Monday, June 26, 2017

Milk and Honey

Milk and Honey by Rupi Kaur (2014)

This collection of poetry touches on themes of love, loss, abuse, and survival. It's divided into four sections, "the hurting," "the loving," "the breaking," and "the healing." Most of the poems are quite short - some only three or four lines - and they are accompanied by simple, but expressive, line drawings.

These verses are simple in that you don't need to puzzle over every line to try and figure out what the poet is getting it, and I appreciated that. At times this meant that I breezed through without thinking about them much at all since they're so obvious in meaning, but at other times I dwelled on a poem or its accompanying drawing. Many of these poems could easily be the sort of anguished poetry you write in high school and are later completely embarrassed by (not that I'd know, of course) but it never quite crosses that line. Perhaps the level of maturity and insight is enough to take it out of the realm of cliche while remaining in a spot that is very recognizable to other humans.

I have a hard time writing about poetry, so I'll share a couple of the short poems here for you to get a taste.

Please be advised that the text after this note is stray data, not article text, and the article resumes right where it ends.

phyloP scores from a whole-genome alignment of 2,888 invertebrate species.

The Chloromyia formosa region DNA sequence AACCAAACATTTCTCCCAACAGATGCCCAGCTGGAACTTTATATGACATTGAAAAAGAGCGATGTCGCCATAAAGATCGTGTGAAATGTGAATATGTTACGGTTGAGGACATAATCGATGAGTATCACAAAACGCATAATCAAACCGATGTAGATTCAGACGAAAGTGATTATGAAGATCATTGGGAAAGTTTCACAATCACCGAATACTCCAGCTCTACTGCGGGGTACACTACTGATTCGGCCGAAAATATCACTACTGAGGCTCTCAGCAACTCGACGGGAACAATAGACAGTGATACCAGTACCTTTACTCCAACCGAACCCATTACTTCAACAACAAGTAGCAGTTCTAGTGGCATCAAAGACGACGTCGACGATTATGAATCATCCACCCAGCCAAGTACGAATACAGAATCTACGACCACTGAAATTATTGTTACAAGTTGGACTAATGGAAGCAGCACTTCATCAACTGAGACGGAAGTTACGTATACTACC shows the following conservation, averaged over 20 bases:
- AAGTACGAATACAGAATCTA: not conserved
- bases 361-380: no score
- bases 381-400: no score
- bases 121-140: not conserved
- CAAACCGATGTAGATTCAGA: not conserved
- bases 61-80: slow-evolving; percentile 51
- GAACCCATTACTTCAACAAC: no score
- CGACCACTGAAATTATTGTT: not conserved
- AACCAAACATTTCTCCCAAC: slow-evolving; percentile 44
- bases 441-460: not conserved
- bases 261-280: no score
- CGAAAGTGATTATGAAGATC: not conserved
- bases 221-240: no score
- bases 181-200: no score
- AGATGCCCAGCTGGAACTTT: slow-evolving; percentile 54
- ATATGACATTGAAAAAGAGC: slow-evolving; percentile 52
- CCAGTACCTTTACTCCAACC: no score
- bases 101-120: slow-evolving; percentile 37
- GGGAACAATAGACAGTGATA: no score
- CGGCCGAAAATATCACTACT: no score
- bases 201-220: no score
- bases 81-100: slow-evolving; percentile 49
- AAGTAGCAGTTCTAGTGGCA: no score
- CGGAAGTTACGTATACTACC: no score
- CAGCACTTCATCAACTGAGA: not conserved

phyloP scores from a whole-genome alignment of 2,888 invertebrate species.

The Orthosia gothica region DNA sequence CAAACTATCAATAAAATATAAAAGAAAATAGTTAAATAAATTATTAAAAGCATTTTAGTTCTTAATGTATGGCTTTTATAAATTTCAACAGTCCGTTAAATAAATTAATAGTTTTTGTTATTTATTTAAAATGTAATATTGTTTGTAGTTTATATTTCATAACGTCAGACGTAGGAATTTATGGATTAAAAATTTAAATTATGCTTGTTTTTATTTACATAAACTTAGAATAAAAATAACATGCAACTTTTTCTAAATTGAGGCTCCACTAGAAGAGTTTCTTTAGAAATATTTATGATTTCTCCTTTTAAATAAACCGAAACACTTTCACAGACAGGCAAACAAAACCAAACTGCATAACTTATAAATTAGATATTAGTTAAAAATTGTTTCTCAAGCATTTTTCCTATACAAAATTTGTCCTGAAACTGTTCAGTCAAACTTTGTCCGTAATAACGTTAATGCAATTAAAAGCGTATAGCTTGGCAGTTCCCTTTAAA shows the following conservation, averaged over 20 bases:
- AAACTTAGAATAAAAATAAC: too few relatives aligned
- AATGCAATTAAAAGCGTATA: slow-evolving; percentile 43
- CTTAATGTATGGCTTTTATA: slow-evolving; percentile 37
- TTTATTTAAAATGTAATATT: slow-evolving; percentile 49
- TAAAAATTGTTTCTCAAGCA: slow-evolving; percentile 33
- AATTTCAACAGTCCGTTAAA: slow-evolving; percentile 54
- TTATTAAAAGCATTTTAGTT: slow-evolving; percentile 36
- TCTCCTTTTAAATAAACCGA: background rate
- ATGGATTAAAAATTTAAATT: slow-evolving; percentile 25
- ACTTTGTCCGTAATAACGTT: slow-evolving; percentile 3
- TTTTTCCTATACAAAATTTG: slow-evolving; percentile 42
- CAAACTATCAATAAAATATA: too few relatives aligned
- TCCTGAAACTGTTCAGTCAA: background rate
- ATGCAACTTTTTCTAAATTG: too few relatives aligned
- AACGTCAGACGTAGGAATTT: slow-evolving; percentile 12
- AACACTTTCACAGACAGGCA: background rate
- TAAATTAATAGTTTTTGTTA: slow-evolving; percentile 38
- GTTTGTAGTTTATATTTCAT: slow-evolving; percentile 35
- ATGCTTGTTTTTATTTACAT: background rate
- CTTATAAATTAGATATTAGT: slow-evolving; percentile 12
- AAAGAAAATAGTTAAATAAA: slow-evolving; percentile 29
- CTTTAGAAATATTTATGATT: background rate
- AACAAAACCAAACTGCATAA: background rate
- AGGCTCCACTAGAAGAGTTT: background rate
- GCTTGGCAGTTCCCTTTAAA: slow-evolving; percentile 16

One of my favorite illustrations
i know i
should crumble
for better reasons
but have you seen
that boy he brings
the sun to its
knees every night

and this one:

for you to see beauty here
does not mean
there is beauty in me
it means there is beauty rooted
so deep within you
you can't help but
see it everywhere

Published on Createspace in 2014, the volume is currently experiencing a surge in popularity, though I'm not sure why this has happened after so much time. I heard about it from a coworker who shared a few snippets online, and it looked like the sort of poetry I could get into, or at least understand. It's not for everyone though, that's for sure. The Goodreads reviews are all over the place, and some reviewers hate this collection with a vehemence that is a bit surprising. Some say it's not even poetry because the form is so loose, which is a very odd criticism to me. I mean, if poetry can't be loose and creative, what can? I think poetry is the sort of thing that is very individual and personal; a particular poem or style of poetry either speaks to you or it doesn't.

For me, the experience of reading this book was a bit uneven. I was quite drawn to some of the poems; others, not so much. And that's fine. I really enjoyed the drawings though, and in some cases, the particular combination of verse and illustration. I'm glad that I picked it up.

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